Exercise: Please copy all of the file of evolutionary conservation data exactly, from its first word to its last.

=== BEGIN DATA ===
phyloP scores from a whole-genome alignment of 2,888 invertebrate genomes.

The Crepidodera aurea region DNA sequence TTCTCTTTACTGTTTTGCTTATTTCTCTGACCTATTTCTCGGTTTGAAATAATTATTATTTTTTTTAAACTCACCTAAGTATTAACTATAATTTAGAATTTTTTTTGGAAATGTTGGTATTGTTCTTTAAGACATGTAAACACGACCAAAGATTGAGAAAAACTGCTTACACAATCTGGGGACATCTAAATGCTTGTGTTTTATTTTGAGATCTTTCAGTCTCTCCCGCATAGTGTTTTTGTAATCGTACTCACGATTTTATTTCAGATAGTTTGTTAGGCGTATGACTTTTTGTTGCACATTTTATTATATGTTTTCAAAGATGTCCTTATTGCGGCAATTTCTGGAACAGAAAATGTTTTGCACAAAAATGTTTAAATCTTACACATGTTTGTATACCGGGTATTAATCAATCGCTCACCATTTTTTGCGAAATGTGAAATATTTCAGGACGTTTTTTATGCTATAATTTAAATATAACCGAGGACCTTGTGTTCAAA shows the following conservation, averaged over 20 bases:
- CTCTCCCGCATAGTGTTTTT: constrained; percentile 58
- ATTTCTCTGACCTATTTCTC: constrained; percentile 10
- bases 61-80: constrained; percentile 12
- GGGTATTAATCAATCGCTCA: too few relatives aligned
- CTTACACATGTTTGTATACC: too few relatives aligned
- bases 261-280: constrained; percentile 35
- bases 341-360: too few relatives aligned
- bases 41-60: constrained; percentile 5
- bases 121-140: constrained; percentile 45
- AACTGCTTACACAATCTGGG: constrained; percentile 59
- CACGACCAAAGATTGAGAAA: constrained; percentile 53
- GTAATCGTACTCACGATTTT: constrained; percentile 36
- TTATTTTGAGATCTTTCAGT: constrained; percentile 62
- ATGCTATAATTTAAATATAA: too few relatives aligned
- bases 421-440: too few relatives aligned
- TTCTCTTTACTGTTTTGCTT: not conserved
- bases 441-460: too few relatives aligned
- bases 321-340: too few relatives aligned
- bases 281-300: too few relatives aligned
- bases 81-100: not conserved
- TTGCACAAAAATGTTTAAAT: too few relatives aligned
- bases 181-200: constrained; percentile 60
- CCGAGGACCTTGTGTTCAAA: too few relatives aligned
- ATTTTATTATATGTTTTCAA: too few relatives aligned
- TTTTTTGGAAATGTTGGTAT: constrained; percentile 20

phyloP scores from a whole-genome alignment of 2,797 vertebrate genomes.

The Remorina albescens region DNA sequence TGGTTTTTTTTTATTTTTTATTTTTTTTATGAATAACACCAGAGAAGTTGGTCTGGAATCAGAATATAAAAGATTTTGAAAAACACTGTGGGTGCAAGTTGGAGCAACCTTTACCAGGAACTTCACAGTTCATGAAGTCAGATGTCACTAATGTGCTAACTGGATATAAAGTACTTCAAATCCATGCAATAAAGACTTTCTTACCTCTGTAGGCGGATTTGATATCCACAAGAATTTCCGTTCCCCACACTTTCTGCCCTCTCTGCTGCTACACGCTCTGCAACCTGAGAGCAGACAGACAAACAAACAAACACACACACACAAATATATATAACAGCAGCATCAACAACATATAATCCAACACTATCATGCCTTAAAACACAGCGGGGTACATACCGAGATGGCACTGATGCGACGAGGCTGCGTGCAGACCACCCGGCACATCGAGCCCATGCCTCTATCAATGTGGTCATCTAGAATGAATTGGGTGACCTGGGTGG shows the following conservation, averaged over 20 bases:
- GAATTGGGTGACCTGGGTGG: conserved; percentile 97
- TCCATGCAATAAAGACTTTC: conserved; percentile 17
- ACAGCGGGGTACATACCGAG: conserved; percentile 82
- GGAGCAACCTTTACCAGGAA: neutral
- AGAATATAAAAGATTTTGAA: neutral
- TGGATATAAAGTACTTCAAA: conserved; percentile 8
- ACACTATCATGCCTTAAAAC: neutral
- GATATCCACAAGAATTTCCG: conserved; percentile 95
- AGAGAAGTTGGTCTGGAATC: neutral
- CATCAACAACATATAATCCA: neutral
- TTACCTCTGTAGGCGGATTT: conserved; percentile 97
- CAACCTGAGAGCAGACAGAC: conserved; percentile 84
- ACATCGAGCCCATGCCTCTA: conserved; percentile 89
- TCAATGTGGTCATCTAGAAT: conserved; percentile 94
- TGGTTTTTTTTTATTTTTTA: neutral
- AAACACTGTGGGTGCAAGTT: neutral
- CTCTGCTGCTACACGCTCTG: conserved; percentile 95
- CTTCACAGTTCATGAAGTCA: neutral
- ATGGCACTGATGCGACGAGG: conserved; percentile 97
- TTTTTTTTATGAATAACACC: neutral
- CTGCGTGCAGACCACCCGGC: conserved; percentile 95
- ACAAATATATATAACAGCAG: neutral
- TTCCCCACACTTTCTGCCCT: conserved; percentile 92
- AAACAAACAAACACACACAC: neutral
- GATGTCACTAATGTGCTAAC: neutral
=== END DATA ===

phyloP scores from a whole-genome alignment of 2,888 invertebrate genomes.

The Crepidodera aurea region DNA sequence TTCTCTTTACTGTTTTGCTTATTTCTCTGACCTATTTCTCGGTTTGAAATAATTATTATTTTTTTTAAACTCACCTAAGTATTAACTATAATTTAGAATTTTTTTTGGAAATGTTGGTATTGTTCTTTAAGACATGTAAACACGACCAAAGATTGAGAAAAACTGCTTACACAATCTGGGGACATCTAAATGCTTGTGTTTTATTTTGAGATCTTTCAGTCTCTCCCGCATAGTGTTTTTGTAATCGTACTCACGATTTTATTTCAGATAGTTTGTTAGGCGTATGACTTTTTGTTGCACATTTTATTATATGTTTTCAAAGATGTCCTTATTGCGGCAATTTCTGGAACAGAAAATGTTTTGCACAAAAATGTTTAAATCTTACACATGTTTGTATACCGGGTATTAATCAATCGCTCACCATTTTTTGCGAAATGTGAAATATTTCAGGACGTTTTTTATGCTATAATTTAAATATAACCGAGGACCTTGTGTTCAAA shows the following conservation, averaged over 20 bases:
- CTCTCCCGCATAGTGTTTTT: constrained; percentile 58
- ATTTCTCTGACCTATTTCTC: constrained; percentile 10
- bases 61-80: constrained; percentile 12
- GGGTATTAATCAATCGCTCA: too few relatives aligned
- CTTACACATGTTTGTATACC: too few relatives aligned
- bases 261-280: constrained; percentile 35
- bases 341-360: too few relatives aligned
- bases 41-60: constrained; percentile 5
- bases 121-140: constrained; percentile 45
- AACTGCTTACACAATCTGGG: constrained; percentile 59
- CACGACCAAAGATTGAGAAA: constrained; percentile 53
- GTAATCGTACTCACGATTTT: constrained; percentile 36
- TTATTTTGAGATCTTTCAGT: constrained; percentile 62
- ATGCTATAATTTAAATATAA: too few relatives aligned
- bases 421-440: too few relatives aligned
- TTCTCTTTACTGTTTTGCTT: not conserved
- bases 441-460: too few relatives aligned
- bases 321-340: too few relatives aligned
- bases 281-300: too few relatives aligned
- bases 81-100: not conserved
- TTGCACAAAAATGTTTAAAT: too few relatives aligned
- bases 181-200: constrained; percentile 60
- CCGAGGACCTTGTGTTCAAA: too few relatives aligned
- ATTTTATTATATGTTTTCAA: too few relatives aligned
- TTTTTTGGAAATGTTGGTAT: constrained; percentile 20

phyloP scores from a whole-genome alignment of 2,797 vertebrate genomes.

The Remorina albescens region DNA sequence TGGTTTTTTTTTATTTTTTATTTTTTTTATGAATAACACCAGAGAAGTTGGTCTGGAATCAGAATATAAAAGATTTTGAAAAACACTGTGGGTGCAAGTTGGAGCAACCTTTACCAGGAACTTCACAGTTCATGAAGTCAGATGTCACTAATGTGCTAACTGGATATAAAGTACTTCAAATCCATGCAATAAAGACTTTCTTACCTCTGTAGGCGGATTTGATATCCACAAGAATTTCCGTTCCCCACACTTTCTGCCCTCTCTGCTGCTACACGCTCTGCAACCTGAGAGCAGACAGACAAACAAACAAACACACACACACAAATATATATAACAGCAGCATCAACAACATATAATCCAACACTATCATGCCTTAAAACACAGCGGGGTACATACCGAGATGGCACTGATGCGACGAGGCTGCGTGCAGACCACCCGGCACATCGAGCCCATGCCTCTATCAATGTGGTCATCTAGAATGAATTGGGTGACCTGGGTGG shows the following conservation, averaged over 20 bases:
- GAATTGGGTGACCTGGGTGG: conserved; percentile 97
- TCCATGCAATAAAGACTTTC: conserved; percentile 17
- ACAGCGGGGTACATACCGAG: conserved; percentile 82
- GGAGCAACCTTTACCAGGAA: neutral
- AGAATATAAAAGATTTTGAA: neutral
- TGGATATAAAGTACTTCAAA: conserved; percentile 8
- ACACTATCATGCCTTAAAAC: neutral
- GATATCCACAAGAATTTCCG: conserved; percentile 95
- AGAGAAGTTGGTCTGGAATC: neutral
- CATCAACAACATATAATCCA: neutral
- TTACCTCTGTAGGCGGATTT: conserved; percentile 97
- CAACCTGAGAGCAGACAGAC: conserved; percentile 84
- ACATCGAGCCCATGCCTCTA: conserved; percentile 89
- TCAATGTGGTCATCTAGAAT: conserved; percentile 94
- TGGTTTTTTTTTATTTTTTA: neutral
- AAACACTGTGGGTGCAAGTT: neutral
- CTCTGCTGCTACACGCTCTG: conserved; percentile 95
- CTTCACAGTTCATGAAGTCA: neutral
- ATGGCACTGATGCGACGAGG: conserved; percentile 97
- TTTTTTTTATGAATAACACC: neutral
- CTGCGTGCAGACCACCCGGC: conserved; percentile 95
- ACAAATATATATAACAGCAG: neutral
- TTCCCCACACTTTCTGCCCT: conserved; percentile 92
- AAACAAACAAACACACACAC: neutral
- GATGTCACTAATGTGCTAAC: neutral